Senator Spilka successfully advocated for several amendments to the bill to further strengthen workforce training programs and support small businesses, including:

  • $1 million for the expansion of a college and career readiness program that would drastically reduce the number of students in remedial courses, especially math courses, at community colleges.
  • Adding the MetroWest region to the Economic Assistance Coordinating Council, which administers the state’s Economic Development Incentive Program (EDIP). EDIP provides state and local tax incentives for participating companies to foster full-time job creation and stimulate business growth. The MetroWest region is a critical driver of the overall state economy and will now have a seat at the table on this Council.
  • $250,000 in increased funding for the Smaller Business Association of New England’s Layoff Aversion Program, which is designed to prevent layoffs at small businesses across the state by providing targeted consultant assistance and strategic alternatives to keep workers in their present jobs or quickly move them into comparable new jobs.
  • Charging the state with researching, evaluating and promoting worker-cooperatives as an alternative means of business ownership in the Commonwealth to find new and innovative ways to strengthen the economy and encourage entrepreneurship.
  • Requiring the Advanced Manufacturing Collaborative to conduct an analysis of the state’s manufacturing supply chain every two years to identify opportunities for the future development and expansion of manufacturing across the state.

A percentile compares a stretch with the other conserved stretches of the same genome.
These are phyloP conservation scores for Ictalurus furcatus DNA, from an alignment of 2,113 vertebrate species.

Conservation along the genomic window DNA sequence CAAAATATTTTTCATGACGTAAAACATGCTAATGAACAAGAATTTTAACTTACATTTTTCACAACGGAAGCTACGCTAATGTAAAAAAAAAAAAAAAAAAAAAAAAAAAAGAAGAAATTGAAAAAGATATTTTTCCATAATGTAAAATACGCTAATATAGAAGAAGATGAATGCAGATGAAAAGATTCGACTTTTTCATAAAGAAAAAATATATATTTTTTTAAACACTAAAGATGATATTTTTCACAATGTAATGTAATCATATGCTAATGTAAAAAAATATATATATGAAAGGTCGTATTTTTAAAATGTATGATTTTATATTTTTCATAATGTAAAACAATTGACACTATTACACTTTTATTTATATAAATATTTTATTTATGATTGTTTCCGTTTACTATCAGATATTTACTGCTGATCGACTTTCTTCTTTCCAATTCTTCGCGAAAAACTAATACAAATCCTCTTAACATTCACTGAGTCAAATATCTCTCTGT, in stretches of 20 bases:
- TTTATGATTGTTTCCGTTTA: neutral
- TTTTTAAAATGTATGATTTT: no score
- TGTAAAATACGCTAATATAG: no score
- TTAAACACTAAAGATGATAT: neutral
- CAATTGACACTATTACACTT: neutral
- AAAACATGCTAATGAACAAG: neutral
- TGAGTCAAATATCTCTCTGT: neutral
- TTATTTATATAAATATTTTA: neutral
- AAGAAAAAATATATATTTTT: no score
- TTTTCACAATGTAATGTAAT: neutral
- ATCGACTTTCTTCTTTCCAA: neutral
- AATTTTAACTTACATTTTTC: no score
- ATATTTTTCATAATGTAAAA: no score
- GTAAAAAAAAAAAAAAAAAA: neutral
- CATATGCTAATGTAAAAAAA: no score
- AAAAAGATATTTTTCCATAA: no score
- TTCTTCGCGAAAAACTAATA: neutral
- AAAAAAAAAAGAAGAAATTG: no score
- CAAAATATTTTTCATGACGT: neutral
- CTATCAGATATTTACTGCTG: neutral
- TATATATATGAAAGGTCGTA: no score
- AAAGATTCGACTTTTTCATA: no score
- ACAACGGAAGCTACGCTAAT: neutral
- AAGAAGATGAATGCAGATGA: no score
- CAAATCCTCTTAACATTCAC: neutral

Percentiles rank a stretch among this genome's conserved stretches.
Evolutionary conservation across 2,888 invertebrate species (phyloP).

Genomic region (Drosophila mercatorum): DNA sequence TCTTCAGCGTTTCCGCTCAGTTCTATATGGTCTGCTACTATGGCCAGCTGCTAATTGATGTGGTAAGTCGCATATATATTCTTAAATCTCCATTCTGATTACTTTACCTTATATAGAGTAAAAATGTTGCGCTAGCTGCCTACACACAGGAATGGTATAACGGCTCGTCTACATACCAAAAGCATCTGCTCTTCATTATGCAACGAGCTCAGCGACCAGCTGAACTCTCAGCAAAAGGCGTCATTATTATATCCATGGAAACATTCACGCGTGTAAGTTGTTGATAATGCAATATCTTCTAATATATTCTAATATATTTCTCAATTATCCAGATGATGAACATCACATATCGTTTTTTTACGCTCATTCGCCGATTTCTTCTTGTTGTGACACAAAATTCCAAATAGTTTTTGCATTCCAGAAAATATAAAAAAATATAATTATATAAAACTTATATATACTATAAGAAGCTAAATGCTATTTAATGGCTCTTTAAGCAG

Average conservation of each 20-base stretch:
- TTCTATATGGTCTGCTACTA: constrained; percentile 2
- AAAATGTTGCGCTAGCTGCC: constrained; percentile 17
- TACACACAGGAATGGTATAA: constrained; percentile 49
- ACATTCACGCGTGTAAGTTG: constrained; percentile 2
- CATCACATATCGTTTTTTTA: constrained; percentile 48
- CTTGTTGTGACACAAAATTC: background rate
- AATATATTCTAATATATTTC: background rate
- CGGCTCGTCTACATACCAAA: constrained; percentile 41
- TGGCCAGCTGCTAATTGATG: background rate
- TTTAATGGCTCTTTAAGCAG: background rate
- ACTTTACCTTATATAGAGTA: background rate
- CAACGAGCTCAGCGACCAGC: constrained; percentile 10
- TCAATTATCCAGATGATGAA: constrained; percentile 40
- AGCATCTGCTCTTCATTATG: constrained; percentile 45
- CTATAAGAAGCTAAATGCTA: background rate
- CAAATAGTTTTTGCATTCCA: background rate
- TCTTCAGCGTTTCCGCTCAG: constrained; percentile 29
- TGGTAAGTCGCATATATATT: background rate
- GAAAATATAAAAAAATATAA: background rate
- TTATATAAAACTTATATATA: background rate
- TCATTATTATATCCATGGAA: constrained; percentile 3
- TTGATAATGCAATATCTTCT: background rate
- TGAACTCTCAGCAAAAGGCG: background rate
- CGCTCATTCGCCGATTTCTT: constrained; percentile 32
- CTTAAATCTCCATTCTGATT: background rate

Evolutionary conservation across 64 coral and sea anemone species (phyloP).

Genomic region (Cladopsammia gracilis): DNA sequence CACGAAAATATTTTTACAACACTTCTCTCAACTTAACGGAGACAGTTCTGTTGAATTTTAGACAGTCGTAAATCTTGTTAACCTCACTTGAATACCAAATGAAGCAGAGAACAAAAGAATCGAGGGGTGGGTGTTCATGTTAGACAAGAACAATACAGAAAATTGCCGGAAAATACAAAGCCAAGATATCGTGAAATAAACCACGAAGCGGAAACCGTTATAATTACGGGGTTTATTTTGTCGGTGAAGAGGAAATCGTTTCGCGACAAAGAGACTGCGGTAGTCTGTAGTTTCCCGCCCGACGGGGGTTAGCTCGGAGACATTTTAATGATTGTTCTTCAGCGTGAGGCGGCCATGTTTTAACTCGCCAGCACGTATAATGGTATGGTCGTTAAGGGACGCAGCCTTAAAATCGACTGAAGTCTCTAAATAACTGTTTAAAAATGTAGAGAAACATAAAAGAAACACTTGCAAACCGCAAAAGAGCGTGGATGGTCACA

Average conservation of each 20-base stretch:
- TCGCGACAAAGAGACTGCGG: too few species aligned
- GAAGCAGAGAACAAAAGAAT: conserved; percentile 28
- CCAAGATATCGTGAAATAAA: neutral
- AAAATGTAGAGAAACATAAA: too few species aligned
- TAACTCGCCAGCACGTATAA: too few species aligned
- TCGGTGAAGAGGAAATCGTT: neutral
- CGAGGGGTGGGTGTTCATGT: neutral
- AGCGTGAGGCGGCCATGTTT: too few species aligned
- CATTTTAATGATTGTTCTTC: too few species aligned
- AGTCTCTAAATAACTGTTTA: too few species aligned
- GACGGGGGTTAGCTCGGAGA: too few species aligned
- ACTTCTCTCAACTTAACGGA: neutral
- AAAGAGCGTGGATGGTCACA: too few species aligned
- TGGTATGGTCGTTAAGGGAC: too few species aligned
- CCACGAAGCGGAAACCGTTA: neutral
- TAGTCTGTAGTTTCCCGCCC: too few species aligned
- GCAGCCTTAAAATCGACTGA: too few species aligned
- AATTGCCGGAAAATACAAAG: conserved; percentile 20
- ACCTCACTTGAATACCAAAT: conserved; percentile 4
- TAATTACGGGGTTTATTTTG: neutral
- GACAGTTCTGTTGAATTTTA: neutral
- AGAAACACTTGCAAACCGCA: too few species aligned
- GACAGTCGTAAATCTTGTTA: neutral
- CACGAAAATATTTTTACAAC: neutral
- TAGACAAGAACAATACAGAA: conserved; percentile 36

• Expanding the industries covered by the Advanced Manufacturing and IT Training Trust Fund to ensure continued growth and skills training for the advanced manufacturing, technology and hospitality sectors.

The bill also does the following to promote economic development across the state:

  • Updates the research and development tax credit for businesses and creates an alternative simplified credit as another option to encourage research and development in Massachusetts;
  • Includes $5 million for the Massachusetts Office of Travel and Tourism to establish an International Tourism Marketing Campaign and replaces the current Massachusetts Tourism Fund Formula with a new formula at the recommendation of the Tourism Formula Commission;
  • Includes $10 million for the Brownsfields Redevelopment Fund;
  • Requires the Massachusetts e-Health Institute to promote and support the formation of regional health information technology clusters;
  • Requires the Commonwealth to adopt the Uniform Trade Secrets Act to further protect business intellectual property; and
  •  Creates a 2014 sales tax holiday for the days of August 9 – 10.

The Senate bill and the House bill, passed June 11th, will now go to a conference committee to produce a compromise bill for final passage and consideration of the Governor.